…We also rejoice in God through our Lord Jesus Christ, through whom we have now received reconciliation. Romans 5:11
We who have a covenant relationship with Jesus are organically and spiritually connected to the most joyful being in the universe. That certainly is what a spiritual mentor of mine believed.
Central to the understanding and proclamation of the Christian gospel today, as in Jesus’ day, is a re-visioning of what God’s own life is like and how the physical cosmos fits into it. . . . We should, to begin with, think that God leads a very interesting life, and that he is full of joy. Undoubtedly he is the most joyous being in the universe. – Dallas Willard
We might not usually think of it this way, but I think it’s safe to say Jesus was the life of the party. He was so often in the midst of a celebration that he got in trouble with the religious authorities. They thought he and his disciples did too much feasting and not enough fasting (Luke 5:33–35; 7:34).
Why did people love to be with Jesus? If joy is the experience of being in the presence of someone who is glad to be with us, and if we like being around people who fill us with joy, then people loved being around Jesus because he brought them joy. Jesus was glad to be in the presence of all kinds of people: the sick, the poor, the rejected, and the outcast. And they responded with joy.
In Luke 15, Jesus tells three parables about the joy of heaven that flowed through him—the joy of finding the lost sheep, the lost coin, and the lost son. This joy of heaven flowed through Jesus to all who had lost hope of being accepted, welcomed or delighted in. When people come into the presence of Jesus—the presence of his joy—they are transformed by it.
Indeed, a main motivator for Jesus was to place his joy in us (John 15:11), a joy that will never be taken away (John 16:22). The joy Jesus gives is the knowledge that God delights in us and longs for us to dwell in his presence.
As theologian Jürgen Moltmann reminds us, “If we really think about it, we arrive at a surprising conclusion: Christianity is a unique religion of joy. Faith is living in the Christian feasts,” just as Jesus and his disciples feasted and celebrated.
And yet, Moltmann continues, “the universal symbol of Christianity is the cross, a symbol of pain, suffering, and cruel death. How do these things go together?”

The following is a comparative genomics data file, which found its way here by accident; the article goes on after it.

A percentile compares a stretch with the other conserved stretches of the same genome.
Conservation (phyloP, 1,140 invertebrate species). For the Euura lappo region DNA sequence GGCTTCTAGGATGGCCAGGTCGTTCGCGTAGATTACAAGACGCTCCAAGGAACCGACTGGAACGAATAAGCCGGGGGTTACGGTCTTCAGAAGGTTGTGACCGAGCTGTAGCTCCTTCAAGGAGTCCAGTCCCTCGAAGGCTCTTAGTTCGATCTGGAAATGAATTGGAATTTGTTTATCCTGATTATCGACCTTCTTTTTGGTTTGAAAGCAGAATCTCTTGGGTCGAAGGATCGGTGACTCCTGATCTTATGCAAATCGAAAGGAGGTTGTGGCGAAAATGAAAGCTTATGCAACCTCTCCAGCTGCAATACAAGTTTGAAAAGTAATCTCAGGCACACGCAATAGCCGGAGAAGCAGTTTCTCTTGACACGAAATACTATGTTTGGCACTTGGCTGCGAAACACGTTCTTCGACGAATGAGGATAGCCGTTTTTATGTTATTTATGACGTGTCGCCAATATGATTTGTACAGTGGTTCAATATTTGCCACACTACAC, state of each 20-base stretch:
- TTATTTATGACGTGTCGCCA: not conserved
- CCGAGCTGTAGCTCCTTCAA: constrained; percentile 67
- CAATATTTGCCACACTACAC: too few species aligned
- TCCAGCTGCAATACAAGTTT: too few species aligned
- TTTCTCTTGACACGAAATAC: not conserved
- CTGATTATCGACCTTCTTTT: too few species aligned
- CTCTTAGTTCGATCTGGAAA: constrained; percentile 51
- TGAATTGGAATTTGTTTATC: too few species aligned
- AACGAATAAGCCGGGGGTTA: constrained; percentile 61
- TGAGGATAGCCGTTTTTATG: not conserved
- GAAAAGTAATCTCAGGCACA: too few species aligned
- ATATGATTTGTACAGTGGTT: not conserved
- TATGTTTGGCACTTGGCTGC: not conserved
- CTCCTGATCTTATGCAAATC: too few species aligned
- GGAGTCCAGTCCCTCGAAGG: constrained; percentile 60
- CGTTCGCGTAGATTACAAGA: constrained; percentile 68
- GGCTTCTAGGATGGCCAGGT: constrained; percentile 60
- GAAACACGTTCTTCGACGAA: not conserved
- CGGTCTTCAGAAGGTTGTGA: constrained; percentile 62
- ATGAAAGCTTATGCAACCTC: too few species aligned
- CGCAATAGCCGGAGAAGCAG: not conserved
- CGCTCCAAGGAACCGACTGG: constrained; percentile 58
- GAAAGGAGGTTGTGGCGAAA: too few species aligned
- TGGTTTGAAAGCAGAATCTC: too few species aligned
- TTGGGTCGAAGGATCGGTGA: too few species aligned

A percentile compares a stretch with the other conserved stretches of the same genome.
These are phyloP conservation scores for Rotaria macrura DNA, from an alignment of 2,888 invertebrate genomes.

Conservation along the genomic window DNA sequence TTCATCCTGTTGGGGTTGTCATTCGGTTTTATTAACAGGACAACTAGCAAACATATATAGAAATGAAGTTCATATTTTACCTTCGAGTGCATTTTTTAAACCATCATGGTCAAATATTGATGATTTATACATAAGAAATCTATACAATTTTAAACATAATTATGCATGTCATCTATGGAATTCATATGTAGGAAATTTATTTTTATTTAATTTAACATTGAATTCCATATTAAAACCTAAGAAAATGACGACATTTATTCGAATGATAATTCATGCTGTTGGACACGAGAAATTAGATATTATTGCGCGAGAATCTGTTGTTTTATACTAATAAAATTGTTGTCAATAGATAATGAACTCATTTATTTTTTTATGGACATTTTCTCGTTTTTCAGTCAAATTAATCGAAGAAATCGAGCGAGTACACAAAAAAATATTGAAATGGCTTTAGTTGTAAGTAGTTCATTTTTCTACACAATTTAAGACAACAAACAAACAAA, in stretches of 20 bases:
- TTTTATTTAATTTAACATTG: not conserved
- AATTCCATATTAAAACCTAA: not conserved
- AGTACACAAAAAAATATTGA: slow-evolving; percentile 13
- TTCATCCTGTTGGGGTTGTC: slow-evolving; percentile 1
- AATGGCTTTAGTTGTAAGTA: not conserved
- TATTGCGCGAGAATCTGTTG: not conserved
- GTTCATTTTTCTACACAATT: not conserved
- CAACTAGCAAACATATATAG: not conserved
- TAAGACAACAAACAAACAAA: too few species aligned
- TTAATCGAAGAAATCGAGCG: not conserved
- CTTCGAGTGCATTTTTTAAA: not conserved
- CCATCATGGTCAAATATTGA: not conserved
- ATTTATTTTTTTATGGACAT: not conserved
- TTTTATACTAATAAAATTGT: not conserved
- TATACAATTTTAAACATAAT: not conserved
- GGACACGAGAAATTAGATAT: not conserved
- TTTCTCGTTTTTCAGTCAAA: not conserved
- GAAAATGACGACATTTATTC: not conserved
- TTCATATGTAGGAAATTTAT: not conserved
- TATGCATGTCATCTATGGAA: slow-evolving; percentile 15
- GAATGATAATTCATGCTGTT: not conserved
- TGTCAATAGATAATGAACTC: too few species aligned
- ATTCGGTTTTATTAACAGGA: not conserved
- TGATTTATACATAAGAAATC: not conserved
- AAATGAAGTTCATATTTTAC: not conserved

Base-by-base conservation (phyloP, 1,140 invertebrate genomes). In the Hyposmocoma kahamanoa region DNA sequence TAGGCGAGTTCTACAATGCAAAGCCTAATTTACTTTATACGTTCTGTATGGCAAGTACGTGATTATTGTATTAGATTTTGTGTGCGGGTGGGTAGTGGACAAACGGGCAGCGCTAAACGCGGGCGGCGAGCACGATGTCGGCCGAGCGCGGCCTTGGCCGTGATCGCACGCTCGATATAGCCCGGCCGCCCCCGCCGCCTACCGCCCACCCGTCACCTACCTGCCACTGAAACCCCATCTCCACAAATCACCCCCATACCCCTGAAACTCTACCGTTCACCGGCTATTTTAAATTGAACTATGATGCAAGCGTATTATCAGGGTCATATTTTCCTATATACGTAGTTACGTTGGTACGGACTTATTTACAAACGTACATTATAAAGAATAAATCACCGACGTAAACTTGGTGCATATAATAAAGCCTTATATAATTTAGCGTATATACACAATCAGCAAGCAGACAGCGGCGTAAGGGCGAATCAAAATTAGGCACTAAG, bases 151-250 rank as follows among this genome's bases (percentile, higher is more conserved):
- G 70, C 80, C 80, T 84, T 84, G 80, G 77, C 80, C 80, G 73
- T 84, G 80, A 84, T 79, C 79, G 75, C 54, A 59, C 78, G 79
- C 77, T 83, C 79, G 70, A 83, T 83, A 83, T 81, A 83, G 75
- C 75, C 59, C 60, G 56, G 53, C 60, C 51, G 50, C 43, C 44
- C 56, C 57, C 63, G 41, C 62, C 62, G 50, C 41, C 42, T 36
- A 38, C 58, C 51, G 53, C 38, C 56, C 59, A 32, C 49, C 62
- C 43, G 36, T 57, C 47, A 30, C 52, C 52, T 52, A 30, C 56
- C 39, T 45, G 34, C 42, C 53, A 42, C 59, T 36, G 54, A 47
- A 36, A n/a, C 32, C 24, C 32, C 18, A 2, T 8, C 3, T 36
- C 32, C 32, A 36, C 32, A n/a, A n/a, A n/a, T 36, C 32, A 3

How is the cross connected to joy? Let’s answer this by asking again, Why did Jesus have to die?
Certainly, there is a myriad of reasons.
- To forgive us.
- To take our penalty.
- To free us from death.
- To defeat the powers and principalities.
All these ways of explaining Jesus’ death begin with overcoming the consequences of sin.
But what if we started with Jesus’ joy? What if we started with God’s joy and delight in us? That God is for us because God longs to be with us.
What if Jesus longed to extend to us the delight and joy he experiences eternally as the Son in the presence of the Father through the Spirit? What if Jesus’ joy was to bring us into the joy he knew in his baptism, when the Spirit rested on him and the Father’s words of delight and approval washed over him?
Offering this joy was the “joy set before him.” Offering this joy to us was the reason Jesus “endured the cross,” bringing us into the joyful presence of the Father through the Spirit.
The apostle Paul declared this very thing:
But when the fullness of time had come, God sent his Son, born of a woman, born under the law, in order to redeem those who were under the law, so that we might receive adoption as children. And because you are children, God has sent the Spirit of his Son into our hearts, crying, “Abba! Father!” (Gal. 4:4–6)
It is our joy to call out to the Father through the Spirit of the Son. And it is the Father’s joy to say over all who live in the Son, “You are my Child, whom I love; with you I am well pleased.”
The celebration of heaven that Jesus told parables about (Luke 15) comes down to earth because of Jesus’ death, because through his body, through his death, we all…rejoice in God through our Lord Jesus Christ, through whom we have now received reconciliation.
As biblical scholar, N. T. Wright says, in Jesus, there has “come about a new union between heaven and earth, with the celebrations of one spilling over necessarily into the celebration of the other.”
This celebration between heaven and earth offers us joy here and now. This joy is no mere happiness receding into the past or pining for the future. It is a joy that remains in the present as we rest in the presence of the one who delights in us, even in the midst of sorrows, pain, and suffering.
Sometimes that joy reveals itself in the melody of a song, the words of a poem, or the laughter of a child. Sometimes it is the simple silence of a quiet moment with a Bible open on your lap. But no matter how it comes, it certainly comes.
As the psalmist says, Weeping may linger for the night, but joy comes with the morning.
And so, dear friend, may you always remember that the safest and most joyful place to be is in the nail-scarred hands of the one the Heavenly voiced called Beloved.